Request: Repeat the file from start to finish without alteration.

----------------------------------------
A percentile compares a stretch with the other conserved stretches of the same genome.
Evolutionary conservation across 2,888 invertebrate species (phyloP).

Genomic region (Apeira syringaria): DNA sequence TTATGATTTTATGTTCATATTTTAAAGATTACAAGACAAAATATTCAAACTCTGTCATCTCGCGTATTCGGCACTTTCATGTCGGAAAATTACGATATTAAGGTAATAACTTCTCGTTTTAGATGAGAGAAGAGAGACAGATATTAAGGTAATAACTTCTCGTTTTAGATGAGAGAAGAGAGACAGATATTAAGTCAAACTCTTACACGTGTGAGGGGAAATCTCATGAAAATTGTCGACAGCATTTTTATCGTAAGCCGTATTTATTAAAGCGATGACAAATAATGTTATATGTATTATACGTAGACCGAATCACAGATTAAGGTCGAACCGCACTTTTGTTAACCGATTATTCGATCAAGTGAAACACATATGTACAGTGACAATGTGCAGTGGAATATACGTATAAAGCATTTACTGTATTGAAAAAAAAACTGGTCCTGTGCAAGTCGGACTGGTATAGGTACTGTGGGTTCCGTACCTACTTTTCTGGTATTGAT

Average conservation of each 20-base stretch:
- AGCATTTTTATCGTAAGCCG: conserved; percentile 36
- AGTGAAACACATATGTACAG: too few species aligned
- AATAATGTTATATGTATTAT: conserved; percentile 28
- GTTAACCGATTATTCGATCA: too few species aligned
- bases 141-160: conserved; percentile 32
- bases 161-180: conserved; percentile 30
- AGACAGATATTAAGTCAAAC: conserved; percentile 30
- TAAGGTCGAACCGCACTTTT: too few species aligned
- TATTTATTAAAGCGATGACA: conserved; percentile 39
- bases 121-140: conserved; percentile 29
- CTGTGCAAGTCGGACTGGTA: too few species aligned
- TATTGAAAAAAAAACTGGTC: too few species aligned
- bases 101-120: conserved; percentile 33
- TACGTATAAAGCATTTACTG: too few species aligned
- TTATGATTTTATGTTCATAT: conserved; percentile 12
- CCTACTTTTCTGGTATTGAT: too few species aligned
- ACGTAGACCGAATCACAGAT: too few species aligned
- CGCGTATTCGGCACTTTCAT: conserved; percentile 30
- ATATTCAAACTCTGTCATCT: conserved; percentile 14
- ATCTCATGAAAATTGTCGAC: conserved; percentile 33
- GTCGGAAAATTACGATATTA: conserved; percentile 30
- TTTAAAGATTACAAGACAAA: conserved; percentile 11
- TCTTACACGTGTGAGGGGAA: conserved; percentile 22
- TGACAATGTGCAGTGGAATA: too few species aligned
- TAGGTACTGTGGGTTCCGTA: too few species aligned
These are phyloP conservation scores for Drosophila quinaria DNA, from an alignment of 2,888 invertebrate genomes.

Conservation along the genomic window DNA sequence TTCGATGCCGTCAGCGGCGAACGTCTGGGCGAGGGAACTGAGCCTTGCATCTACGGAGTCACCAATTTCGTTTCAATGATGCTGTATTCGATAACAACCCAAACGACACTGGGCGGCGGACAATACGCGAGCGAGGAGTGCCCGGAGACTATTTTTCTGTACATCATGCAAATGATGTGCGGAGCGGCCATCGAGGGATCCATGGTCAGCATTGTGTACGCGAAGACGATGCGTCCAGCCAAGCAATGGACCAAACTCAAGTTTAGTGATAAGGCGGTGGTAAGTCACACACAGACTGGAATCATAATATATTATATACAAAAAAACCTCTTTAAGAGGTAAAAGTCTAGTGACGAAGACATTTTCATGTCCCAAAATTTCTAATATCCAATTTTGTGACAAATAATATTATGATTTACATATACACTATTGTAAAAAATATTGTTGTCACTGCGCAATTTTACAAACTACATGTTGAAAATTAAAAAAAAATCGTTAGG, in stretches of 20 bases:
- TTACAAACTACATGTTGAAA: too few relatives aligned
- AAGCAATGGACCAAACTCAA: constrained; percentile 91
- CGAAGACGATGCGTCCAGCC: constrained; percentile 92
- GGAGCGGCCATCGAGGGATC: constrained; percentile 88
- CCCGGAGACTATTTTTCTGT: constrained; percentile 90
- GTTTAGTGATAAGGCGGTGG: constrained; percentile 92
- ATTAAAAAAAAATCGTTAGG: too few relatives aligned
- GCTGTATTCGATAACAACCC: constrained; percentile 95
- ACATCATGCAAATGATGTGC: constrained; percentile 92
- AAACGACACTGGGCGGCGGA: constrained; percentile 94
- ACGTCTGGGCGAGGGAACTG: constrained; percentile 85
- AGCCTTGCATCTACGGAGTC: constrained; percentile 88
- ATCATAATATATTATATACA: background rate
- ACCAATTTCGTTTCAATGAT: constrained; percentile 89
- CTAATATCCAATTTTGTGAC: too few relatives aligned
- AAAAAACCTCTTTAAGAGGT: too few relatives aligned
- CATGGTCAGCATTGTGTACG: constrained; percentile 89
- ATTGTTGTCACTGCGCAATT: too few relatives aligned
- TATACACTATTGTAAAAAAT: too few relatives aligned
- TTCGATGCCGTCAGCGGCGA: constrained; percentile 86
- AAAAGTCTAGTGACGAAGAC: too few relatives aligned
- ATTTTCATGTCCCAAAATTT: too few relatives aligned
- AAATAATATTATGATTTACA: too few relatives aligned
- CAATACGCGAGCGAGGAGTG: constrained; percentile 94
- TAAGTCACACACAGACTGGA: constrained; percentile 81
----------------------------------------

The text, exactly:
A percentile compares a stretch with the other conserved stretches of the same genome.
Evolutionary conservation across 2,888 invertebrate species (phyloP).

Genomic region (Apeira syringaria): DNA sequence TTATGATTTTATGTTCATATTTTAAAGATTACAAGACAAAATATTCAAACTCTGTCATCTCGCGTATTCGGCACTTTCATGTCGGAAAATTACGATATTAAGGTAATAACTTCTCGTTTTAGATGAGAGAAGAGAGACAGATATTAAGGTAATAACTTCTCGTTTTAGATGAGAGAAGAGAGACAGATATTAAGTCAAACTCTTACACGTGTGAGGGGAAATCTCATGAAAATTGTCGACAGCATTTTTATCGTAAGCCGTATTTATTAAAGCGATGACAAATAATGTTATATGTATTATACGTAGACCGAATCACAGATTAAGGTCGAACCGCACTTTTGTTAACCGATTATTCGATCAAGTGAAACACATATGTACAGTGACAATGTGCAGTGGAATATACGTATAAAGCATTTACTGTATTGAAAAAAAAACTGGTCCTGTGCAAGTCGGACTGGTATAGGTACTGTGGGTTCCGTACCTACTTTTCTGGTATTGAT

Average conservation of each 20-base stretch:
- AGCATTTTTATCGTAAGCCG: conserved; percentile 36
- AGTGAAACACATATGTACAG: too few species aligned
- AATAATGTTATATGTATTAT: conserved; percentile 28
- GTTAACCGATTATTCGATCA: too few species aligned
- bases 141-160: conserved; percentile 32
- bases 161-180: conserved; percentile 30
- AGACAGATATTAAGTCAAAC: conserved; percentile 30
- TAAGGTCGAACCGCACTTTT: too few species aligned
- TATTTATTAAAGCGATGACA: conserved; percentile 39
- bases 121-140: conserved; percentile 29
- CTGTGCAAGTCGGACTGGTA: too few species aligned
- TATTGAAAAAAAAACTGGTC: too few species aligned
- bases 101-120: conserved; percentile 33
- TACGTATAAAGCATTTACTG: too few species aligned
- TTATGATTTTATGTTCATAT: conserved; percentile 12
- CCTACTTTTCTGGTATTGAT: too few species aligned
- ACGTAGACCGAATCACAGAT: too few species aligned
- CGCGTATTCGGCACTTTCAT: conserved; percentile 30
- ATATTCAAACTCTGTCATCT: conserved; percentile 14
- ATCTCATGAAAATTGTCGAC: conserved; percentile 33
- GTCGGAAAATTACGATATTA: conserved; percentile 30
- TTTAAAGATTACAAGACAAA: conserved; percentile 11
- TCTTACACGTGTGAGGGGAA: conserved; percentile 22
- TGACAATGTGCAGTGGAATA: too few species aligned
- TAGGTACTGTGGGTTCCGTA: too few species aligned
These are phyloP conservation scores for Drosophila quinaria DNA, from an alignment of 2,888 invertebrate genomes.

Conservation along the genomic window DNA sequence TTCGATGCCGTCAGCGGCGAACGTCTGGGCGAGGGAACTGAGCCTTGCATCTACGGAGTCACCAATTTCGTTTCAATGATGCTGTATTCGATAACAACCCAAACGACACTGGGCGGCGGACAATACGCGAGCGAGGAGTGCCCGGAGACTATTTTTCTGTACATCATGCAAATGATGTGCGGAGCGGCCATCGAGGGATCCATGGTCAGCATTGTGTACGCGAAGACGATGCGTCCAGCCAAGCAATGGACCAAACTCAAGTTTAGTGATAAGGCGGTGGTAAGTCACACACAGACTGGAATCATAATATATTATATACAAAAAAACCTCTTTAAGAGGTAAAAGTCTAGTGACGAAGACATTTTCATGTCCCAAAATTTCTAATATCCAATTTTGTGACAAATAATATTATGATTTACATATACACTATTGTAAAAAATATTGTTGTCACTGCGCAATTTTACAAACTACATGTTGAAAATTAAAAAAAAATCGTTAGG, in stretches of 20 bases:
- TTACAAACTACATGTTGAAA: too few relatives aligned
- AAGCAATGGACCAAACTCAA: constrained; percentile 91
- CGAAGACGATGCGTCCAGCC: constrained; percentile 92
- GGAGCGGCCATCGAGGGATC: constrained; percentile 88
- CCCGGAGACTATTTTTCTGT: constrained; percentile 90
- GTTTAGTGATAAGGCGGTGG: constrained; percentile 92
- ATTAAAAAAAAATCGTTAGG: too few relatives aligned
- GCTGTATTCGATAACAACCC: constrained; percentile 95
- ACATCATGCAAATGATGTGC: constrained; percentile 92
- AAACGACACTGGGCGGCGGA: constrained; percentile 94
- ACGTCTGGGCGAGGGAACTG: constrained; percentile 85
- AGCCTTGCATCTACGGAGTC: constrained; percentile 88
- ATCATAATATATTATATACA: background rate
- ACCAATTTCGTTTCAATGAT: constrained; percentile 89
- CTAATATCCAATTTTGTGAC: too few relatives aligned
- AAAAAACCTCTTTAAGAGGT: too few relatives aligned
- CATGGTCAGCATTGTGTACG: constrained; percentile 89
- ATTGTTGTCACTGCGCAATT: too few relatives aligned
- TATACACTATTGTAAAAAAT: too few relatives aligned
- TTCGATGCCGTCAGCGGCGA: constrained; percentile 86
- AAAAGTCTAGTGACGAAGAC: too few relatives aligned
- ATTTTCATGTCCCAAAATTT: too few relatives aligned
- AAATAATATTATGATTTACA: too few relatives aligned
- CAATACGCGAGCGAGGAGTG: constrained; percentile 94
- TAAGTCACACACAGACTGGA: constrained; percentile 81